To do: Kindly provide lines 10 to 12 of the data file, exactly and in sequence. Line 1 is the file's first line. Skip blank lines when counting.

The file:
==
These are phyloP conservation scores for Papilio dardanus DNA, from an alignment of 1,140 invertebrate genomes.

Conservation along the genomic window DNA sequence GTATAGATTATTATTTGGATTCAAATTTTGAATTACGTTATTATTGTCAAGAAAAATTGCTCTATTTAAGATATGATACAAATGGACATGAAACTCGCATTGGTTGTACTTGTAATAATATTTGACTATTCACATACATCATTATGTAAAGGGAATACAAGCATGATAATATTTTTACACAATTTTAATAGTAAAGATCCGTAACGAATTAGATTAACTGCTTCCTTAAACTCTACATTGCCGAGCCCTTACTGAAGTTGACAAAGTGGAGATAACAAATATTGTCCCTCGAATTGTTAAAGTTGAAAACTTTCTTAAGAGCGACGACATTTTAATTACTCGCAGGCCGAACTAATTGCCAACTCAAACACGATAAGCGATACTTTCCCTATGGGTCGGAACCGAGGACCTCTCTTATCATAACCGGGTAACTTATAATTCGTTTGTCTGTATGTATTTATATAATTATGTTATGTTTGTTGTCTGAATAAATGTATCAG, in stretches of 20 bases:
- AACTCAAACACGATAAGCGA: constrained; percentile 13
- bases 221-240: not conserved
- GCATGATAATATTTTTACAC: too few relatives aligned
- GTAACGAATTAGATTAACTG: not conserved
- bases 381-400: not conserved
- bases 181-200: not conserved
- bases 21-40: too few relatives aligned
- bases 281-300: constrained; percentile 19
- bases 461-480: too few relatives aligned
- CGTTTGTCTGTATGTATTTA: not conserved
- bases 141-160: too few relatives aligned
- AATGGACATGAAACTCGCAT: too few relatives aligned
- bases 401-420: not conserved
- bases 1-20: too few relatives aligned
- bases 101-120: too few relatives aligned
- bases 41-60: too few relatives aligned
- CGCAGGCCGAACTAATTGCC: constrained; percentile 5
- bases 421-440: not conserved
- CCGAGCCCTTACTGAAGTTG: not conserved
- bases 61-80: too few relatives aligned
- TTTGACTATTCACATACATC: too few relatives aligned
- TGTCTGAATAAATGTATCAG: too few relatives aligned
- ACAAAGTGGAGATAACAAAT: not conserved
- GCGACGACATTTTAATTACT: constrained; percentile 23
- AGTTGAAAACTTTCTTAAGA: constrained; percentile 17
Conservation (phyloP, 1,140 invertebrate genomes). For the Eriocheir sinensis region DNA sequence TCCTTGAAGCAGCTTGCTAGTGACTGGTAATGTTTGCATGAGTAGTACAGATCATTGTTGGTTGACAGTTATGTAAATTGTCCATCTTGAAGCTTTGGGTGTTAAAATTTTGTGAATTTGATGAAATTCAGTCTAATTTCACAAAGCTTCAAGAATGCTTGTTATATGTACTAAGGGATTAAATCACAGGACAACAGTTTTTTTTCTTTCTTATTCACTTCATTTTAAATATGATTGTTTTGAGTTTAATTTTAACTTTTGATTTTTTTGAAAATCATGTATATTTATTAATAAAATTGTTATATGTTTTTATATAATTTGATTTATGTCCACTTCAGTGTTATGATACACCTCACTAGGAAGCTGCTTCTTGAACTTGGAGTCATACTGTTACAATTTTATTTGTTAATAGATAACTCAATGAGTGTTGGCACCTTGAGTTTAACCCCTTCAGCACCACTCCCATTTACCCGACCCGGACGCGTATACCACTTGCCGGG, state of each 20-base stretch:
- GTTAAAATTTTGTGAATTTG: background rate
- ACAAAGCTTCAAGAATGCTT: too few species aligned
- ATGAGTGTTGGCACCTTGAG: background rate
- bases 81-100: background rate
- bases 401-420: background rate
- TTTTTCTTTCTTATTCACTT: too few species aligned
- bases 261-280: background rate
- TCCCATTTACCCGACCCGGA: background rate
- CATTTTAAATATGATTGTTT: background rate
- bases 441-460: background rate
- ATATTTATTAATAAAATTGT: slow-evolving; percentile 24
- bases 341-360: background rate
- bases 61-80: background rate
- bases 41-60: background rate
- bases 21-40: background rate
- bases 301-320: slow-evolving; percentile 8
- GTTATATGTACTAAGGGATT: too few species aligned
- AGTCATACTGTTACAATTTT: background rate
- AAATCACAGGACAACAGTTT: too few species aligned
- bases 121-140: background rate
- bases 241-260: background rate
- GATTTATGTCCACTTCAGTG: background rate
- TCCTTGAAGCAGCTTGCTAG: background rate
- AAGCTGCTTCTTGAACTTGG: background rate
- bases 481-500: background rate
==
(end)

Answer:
- bases 281-300: constrained; percentile 19
- bases 461-480: too few relatives aligned
- CGTTTGTCTGTATGTATTTA: not conserved